He continued: “The manager was the third manager at that time. We weren’t getting paid for the shows, and we were doing the biggest shows in Australia. The Sydney Opera House, the famous Sydney Opera House, Hordern Pavilion in Sydney, Festival Hall down in Melbourne, all the shows. Where’s the money? Show me the money. No money. We toured with Lou Reed from the USA. [We played] the biggest venues, sold out — all sold out. How about some money? No money. So in the end, I couldn’t stay with the band, because I was paying off my car in Sydney, paying my car off, my flat, and I’m working hard. So we had a bit of a meeting one night and had a few drinks and stuff. And the manager was there. And he was making money because he was getting money off the top. The rest of the money, I don’t know what happened to it. We didn’t have any. So, the manager, nice new permed hair, new jeans, bell bottom jeans, leather valise, flying around the country, us in trucks. He had the money. We had no money. So at, I said to him, ‘What’s happening here?’ I confronted him. We were all bitching about it. And he got up and smart-mouthed to me. So I got up and bang, knocked him down. And the other boys got me and pulled me off the manager. So it was decided that when that tour we were on finished that this had to be resolved. This had to be resolved. I said, ‘If I’m not getting paid, I am not gonna go on tour again.’ So I said, ‘I’m not going.’ Who would? I’m not stupid. So at the end of the tour, no resolution. They weren’t gonna give me what I wanted. So I split from the band. I said, ‘Well, that’s it.’ I said, ‘Okay. See you later.’ I wasn’t gonna take it.”

Elaborating on his reasons for walking away from AC/DC, Evans said: “It’s like any job. If you’re a carpenter or you’re a teacher or something, and they don’t pay you, what are you gonna do? ‘Oh, it’s okay.’ No. How are you gonna feed your children? No children for me, but if you had children, how would you feed your children? How would you pay your car off? You can’t. And you’re working hard. [AC/DC founders] Malcolm and Angus Young lived at home with their parents. They lived at home with their parents. They didn’t have to pay any money. I did. I had my apartment in Sydney, so I had to pay. Otherwise I was gonna lose it. My car, they’d come and take it away. But Malcolm and Angus, [they had] no car. And they lived at home with their parents. So it didn’t matter so much to them, but it mattered to me. And I wasn’t gonna take it. So I stood up for myself.”

Regarding the iconic singer who replaced him, Dave said: “Poor Bon Scott. Bon Scott joined the band and he went through a lot of crap too. And he ended up dead. He was working, working, working, working, working, working. And he was depressed, sad. He looked happy, ’cause he was drunk all the time. Bon Scott drank all the time. Alcoholic. You see photographs of Bon Scott, he’s always got a bottle or a drink all the time. Sad. Sad. But it killed him in the end. But he was going through a lot of hell, too, with the band.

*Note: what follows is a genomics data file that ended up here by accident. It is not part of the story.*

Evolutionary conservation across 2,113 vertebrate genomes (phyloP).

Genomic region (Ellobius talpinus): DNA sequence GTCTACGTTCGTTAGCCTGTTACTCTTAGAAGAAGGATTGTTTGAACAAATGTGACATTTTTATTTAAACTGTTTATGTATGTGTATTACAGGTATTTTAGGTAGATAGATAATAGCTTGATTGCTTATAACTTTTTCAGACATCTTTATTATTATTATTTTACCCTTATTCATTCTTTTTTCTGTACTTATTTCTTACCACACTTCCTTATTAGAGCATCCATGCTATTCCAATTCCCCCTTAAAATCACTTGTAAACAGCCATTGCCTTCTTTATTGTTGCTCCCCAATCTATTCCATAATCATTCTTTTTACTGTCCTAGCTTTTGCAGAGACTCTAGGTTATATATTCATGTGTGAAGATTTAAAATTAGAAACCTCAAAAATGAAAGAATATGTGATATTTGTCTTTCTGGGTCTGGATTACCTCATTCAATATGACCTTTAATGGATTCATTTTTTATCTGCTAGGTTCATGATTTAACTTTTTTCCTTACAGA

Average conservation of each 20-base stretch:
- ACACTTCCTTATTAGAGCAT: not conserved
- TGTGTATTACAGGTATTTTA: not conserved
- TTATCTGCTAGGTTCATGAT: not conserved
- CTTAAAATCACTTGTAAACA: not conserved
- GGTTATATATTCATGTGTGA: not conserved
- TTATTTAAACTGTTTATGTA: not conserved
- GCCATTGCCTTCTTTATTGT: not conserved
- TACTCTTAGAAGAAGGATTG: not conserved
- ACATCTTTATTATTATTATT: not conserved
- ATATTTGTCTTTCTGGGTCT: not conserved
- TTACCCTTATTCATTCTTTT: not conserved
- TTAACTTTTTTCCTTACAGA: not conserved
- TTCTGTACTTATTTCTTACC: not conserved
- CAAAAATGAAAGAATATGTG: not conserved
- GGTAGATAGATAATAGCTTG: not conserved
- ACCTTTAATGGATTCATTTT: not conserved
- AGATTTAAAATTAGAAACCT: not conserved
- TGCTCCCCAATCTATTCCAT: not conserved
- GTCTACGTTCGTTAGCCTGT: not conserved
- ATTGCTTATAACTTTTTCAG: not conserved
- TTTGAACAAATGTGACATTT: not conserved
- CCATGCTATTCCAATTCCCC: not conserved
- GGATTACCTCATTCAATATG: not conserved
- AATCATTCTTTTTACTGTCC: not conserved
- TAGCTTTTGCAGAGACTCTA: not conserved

“I spoke to Bon Scott after he joined [AC/DC],” Evans revealed. “We had a private conversation about things, which will remain private. And so when I found out what happened to Bon Scott, when I read about it, and I spoke to his wife about it too — I saw his wife who told me what happened and stuff — I wasn’t surprised. I was not surprised.”

Evans previously talked about his exit from AC/DC in a 2021 interview with DJ Grant from New Zealand’s Galaxy 107 FM. At the time, he said: “You’ve gotta remember that Bon Scott did a lot of the songs that I already did, like ‘Baby, Please Don’t Go’, we already did that. That’s the song that I got Angus up on my shoulders, and, of course, he used to watch us doing our show, so he copied that. I understand that he copied what I was doing. And the songs too, and re-recorded them and re-wrote the lyrics to some of the songs that I had already put down. But he was told to do that. I know that he was under instructions to do this, so I don’t really hold it against Bon Scott for that, because when he joined the band, he was washed up at the time, and he got a great chance to do something, and he did too. He did a great job, but his lifestyle just let him down.”

Evans also talked about the enduring popularity of “Can I Sit Next To You Girl”, which was originally released as a single in July 1974 and featured drums by Colin Burgess and bass by George Young (older brother of AC/DC co-founders Malcolm and Angus Young).

“It’s one of those songs, I play it around the world — I still do, of course, every show I do — and people love the song,” he said. “And it’s amazing how many people say to me that’s their favorite AC/DC song. I can’t believe it. [AC/DC has] ‘T.N.T.’ and all those great songs, ‘Highway To Hell’ and all these other great songs, and fans come up to me and say that that’s their favorite song.”

Earlier in 2021, Dave was asked in an interview with The Rocker Diaries if he thought “that would be it” for AC/DC after Bon‘s death in 1980. He responded: “No, not at all. I mean, we all keep going. And AC/DC has had that many players through [the history of] the band. I don’t know how many. 20? And three singers, plus a stand-in singer as well.

“We were always ambitious when we first started,” he continued. “We always wanted to be the best in the world — all of us. And after me, Bon Scott got his chance. He did great with the band. And when he died, I just thought, ‘Who are they gonna get?’ I never thought [I would be approached about it] myself, because that’s water under the bridge. And I was busy with bands as well at the time, and doing my own music and recording. I was just wondering who it would be. I had heard of [Brian Johnson‘s pre-AC/DC band] GEORDIE — just the name GEORDIE. I’d never heard of Brian. And then Brian popped up and, of course, the ‘Back In Black’ album came out, which was a massive album around the world, and they were off and running with Brian. But if Brian quit, they’d get another singer, and another singer. [They’ve gone through] different bass players [and] different drummers.

“The drive was always Malcolm Young,” Dave added. “I remember Malcolm when I first met him. He was such a driving force. Just a tiny little guy — just a little touch over five foot tall — but, boy, he had a big heart and a big personality. And he was tough, too — Malcolm was very tough. And no matter what, he was AC/DC through and through. And, of course, once he passed away, which is very sad, AC/DC, of course, will never, ever be the same without Malcolm. How can it be?”

In May 2021, Evans released a new compilation album called “BADASS Greatest Hits”. The effort contained “20 massive hits on one album,” including Dave‘s version of “Rockin’ In The Parlour”, the song that originally appeared as the B-side of the “Can I Sit Next to You Girl” single.